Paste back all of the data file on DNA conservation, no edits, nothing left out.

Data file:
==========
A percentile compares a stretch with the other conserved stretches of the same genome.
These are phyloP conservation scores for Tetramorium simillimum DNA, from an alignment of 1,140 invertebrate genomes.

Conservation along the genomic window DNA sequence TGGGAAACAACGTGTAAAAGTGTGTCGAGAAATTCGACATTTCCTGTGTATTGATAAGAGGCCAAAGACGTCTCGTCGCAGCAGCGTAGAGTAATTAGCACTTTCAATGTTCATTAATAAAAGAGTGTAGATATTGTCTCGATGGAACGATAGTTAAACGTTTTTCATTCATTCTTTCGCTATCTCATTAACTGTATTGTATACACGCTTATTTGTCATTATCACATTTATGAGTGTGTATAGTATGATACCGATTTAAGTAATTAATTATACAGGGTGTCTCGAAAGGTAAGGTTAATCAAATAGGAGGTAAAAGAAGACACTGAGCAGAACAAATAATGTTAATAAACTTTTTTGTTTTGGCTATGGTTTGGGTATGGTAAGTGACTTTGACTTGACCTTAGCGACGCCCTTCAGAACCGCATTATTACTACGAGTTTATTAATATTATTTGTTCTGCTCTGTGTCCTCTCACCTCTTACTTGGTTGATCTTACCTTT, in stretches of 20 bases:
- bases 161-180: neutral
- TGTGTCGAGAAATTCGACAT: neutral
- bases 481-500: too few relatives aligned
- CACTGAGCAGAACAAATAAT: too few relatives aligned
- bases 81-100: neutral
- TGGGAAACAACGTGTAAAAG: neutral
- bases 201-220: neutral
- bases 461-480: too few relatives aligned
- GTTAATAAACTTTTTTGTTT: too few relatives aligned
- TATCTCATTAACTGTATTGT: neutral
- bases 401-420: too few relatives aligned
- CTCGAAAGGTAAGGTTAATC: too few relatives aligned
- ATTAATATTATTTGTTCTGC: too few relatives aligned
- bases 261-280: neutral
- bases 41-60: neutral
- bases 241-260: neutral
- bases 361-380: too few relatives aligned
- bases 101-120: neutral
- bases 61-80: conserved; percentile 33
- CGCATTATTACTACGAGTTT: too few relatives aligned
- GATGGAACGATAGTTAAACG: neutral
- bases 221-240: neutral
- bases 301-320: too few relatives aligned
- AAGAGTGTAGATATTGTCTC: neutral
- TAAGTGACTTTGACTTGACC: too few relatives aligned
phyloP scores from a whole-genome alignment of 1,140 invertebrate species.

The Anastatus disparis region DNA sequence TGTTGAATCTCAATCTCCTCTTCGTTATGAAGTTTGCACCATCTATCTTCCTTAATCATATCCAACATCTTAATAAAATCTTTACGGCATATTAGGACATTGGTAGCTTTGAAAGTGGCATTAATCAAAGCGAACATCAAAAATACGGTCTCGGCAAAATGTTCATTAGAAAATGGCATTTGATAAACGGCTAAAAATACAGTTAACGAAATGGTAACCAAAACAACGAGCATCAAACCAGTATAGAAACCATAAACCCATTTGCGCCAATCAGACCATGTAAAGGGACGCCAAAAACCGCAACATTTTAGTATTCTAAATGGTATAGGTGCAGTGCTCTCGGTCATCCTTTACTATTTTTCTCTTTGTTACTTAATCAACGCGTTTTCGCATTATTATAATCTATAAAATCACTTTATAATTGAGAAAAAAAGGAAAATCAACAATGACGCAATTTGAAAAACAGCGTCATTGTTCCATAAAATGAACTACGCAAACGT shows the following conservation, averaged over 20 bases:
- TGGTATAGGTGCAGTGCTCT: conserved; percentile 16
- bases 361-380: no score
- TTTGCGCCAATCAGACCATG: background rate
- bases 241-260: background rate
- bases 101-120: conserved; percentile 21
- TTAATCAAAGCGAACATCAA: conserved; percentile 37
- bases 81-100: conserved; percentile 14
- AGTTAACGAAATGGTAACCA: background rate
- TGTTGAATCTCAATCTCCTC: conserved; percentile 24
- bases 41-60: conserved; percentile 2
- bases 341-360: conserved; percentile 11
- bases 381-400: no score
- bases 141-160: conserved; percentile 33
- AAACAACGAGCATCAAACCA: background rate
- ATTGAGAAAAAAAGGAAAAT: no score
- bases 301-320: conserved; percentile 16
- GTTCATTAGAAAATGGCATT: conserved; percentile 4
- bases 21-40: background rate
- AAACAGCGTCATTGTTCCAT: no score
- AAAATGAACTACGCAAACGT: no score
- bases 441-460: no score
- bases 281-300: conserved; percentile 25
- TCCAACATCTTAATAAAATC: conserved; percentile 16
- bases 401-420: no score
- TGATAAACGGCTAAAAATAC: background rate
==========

A percentile compares a stretch with the other conserved stretches of the same genome.
These are phyloP conservation scores for Tetramorium simillimum DNA, from an alignment of 1,140 invertebrate genomes.

Conservation along the genomic window DNA sequence TGGGAAACAACGTGTAAAAGTGTGTCGAGAAATTCGACATTTCCTGTGTATTGATAAGAGGCCAAAGACGTCTCGTCGCAGCAGCGTAGAGTAATTAGCACTTTCAATGTTCATTAATAAAAGAGTGTAGATATTGTCTCGATGGAACGATAGTTAAACGTTTTTCATTCATTCTTTCGCTATCTCATTAACTGTATTGTATACACGCTTATTTGTCATTATCACATTTATGAGTGTGTATAGTATGATACCGATTTAAGTAATTAATTATACAGGGTGTCTCGAAAGGTAAGGTTAATCAAATAGGAGGTAAAAGAAGACACTGAGCAGAACAAATAATGTTAATAAACTTTTTTGTTTTGGCTATGGTTTGGGTATGGTAAGTGACTTTGACTTGACCTTAGCGACGCCCTTCAGAACCGCATTATTACTACGAGTTTATTAATATTATTTGTTCTGCTCTGTGTCCTCTCACCTCTTACTTGGTTGATCTTACCTTT, in stretches of 20 bases:
- bases 161-180: neutral
- TGTGTCGAGAAATTCGACAT: neutral
- bases 481-500: too few relatives aligned
- CACTGAGCAGAACAAATAAT: too few relatives aligned
- bases 81-100: neutral
- TGGGAAACAACGTGTAAAAG: neutral
- bases 201-220: neutral
- bases 461-480: too few relatives aligned
- GTTAATAAACTTTTTTGTTT: too few relatives aligned
- TATCTCATTAACTGTATTGT: neutral
- bases 401-420: too few relatives aligned
- CTCGAAAGGTAAGGTTAATC: too few relatives aligned
- ATTAATATTATTTGTTCTGC: too few relatives aligned
- bases 261-280: neutral
- bases 41-60: neutral
- bases 241-260: neutral
- bases 361-380: too few relatives aligned
- bases 101-120: neutral
- bases 61-80: conserved; percentile 33
- CGCATTATTACTACGAGTTT: too few relatives aligned
- GATGGAACGATAGTTAAACG: neutral
- bases 221-240: neutral
- bases 301-320: too few relatives aligned
- AAGAGTGTAGATATTGTCTC: neutral
- TAAGTGACTTTGACTTGACC: too few relatives aligned
phyloP scores from a whole-genome alignment of 1,140 invertebrate species.

The Anastatus disparis region DNA sequence TGTTGAATCTCAATCTCCTCTTCGTTATGAAGTTTGCACCATCTATCTTCCTTAATCATATCCAACATCTTAATAAAATCTTTACGGCATATTAGGACATTGGTAGCTTTGAAAGTGGCATTAATCAAAGCGAACATCAAAAATACGGTCTCGGCAAAATGTTCATTAGAAAATGGCATTTGATAAACGGCTAAAAATACAGTTAACGAAATGGTAACCAAAACAACGAGCATCAAACCAGTATAGAAACCATAAACCCATTTGCGCCAATCAGACCATGTAAAGGGACGCCAAAAACCGCAACATTTTAGTATTCTAAATGGTATAGGTGCAGTGCTCTCGGTCATCCTTTACTATTTTTCTCTTTGTTACTTAATCAACGCGTTTTCGCATTATTATAATCTATAAAATCACTTTATAATTGAGAAAAAAAGGAAAATCAACAATGACGCAATTTGAAAAACAGCGTCATTGTTCCATAAAATGAACTACGCAAACGT shows the following conservation, averaged over 20 bases:
- TGGTATAGGTGCAGTGCTCT: conserved; percentile 16
- bases 361-380: no score
- TTTGCGCCAATCAGACCATG: background rate
- bases 241-260: background rate
- bases 101-120: conserved; percentile 21
- TTAATCAAAGCGAACATCAA: conserved; percentile 37
- bases 81-100: conserved; percentile 14
- AGTTAACGAAATGGTAACCA: background rate
- TGTTGAATCTCAATCTCCTC: conserved; percentile 24
- bases 41-60: conserved; percentile 2
- bases 341-360: conserved; percentile 11
- bases 381-400: no score
- bases 141-160: conserved; percentile 33
- AAACAACGAGCATCAAACCA: background rate
- ATTGAGAAAAAAAGGAAAAT: no score
- bases 301-320: conserved; percentile 16
- GTTCATTAGAAAATGGCATT: conserved; percentile 4
- bases 21-40: background rate
- AAACAGCGTCATTGTTCCAT: no score
- AAAATGAACTACGCAAACGT: no score
- bases 441-460: no score
- bases 281-300: conserved; percentile 25
- TCCAACATCTTAATAAAATC: conserved; percentile 16
- bases 401-420: no score
- TGATAAACGGCTAAAAATAC: background rate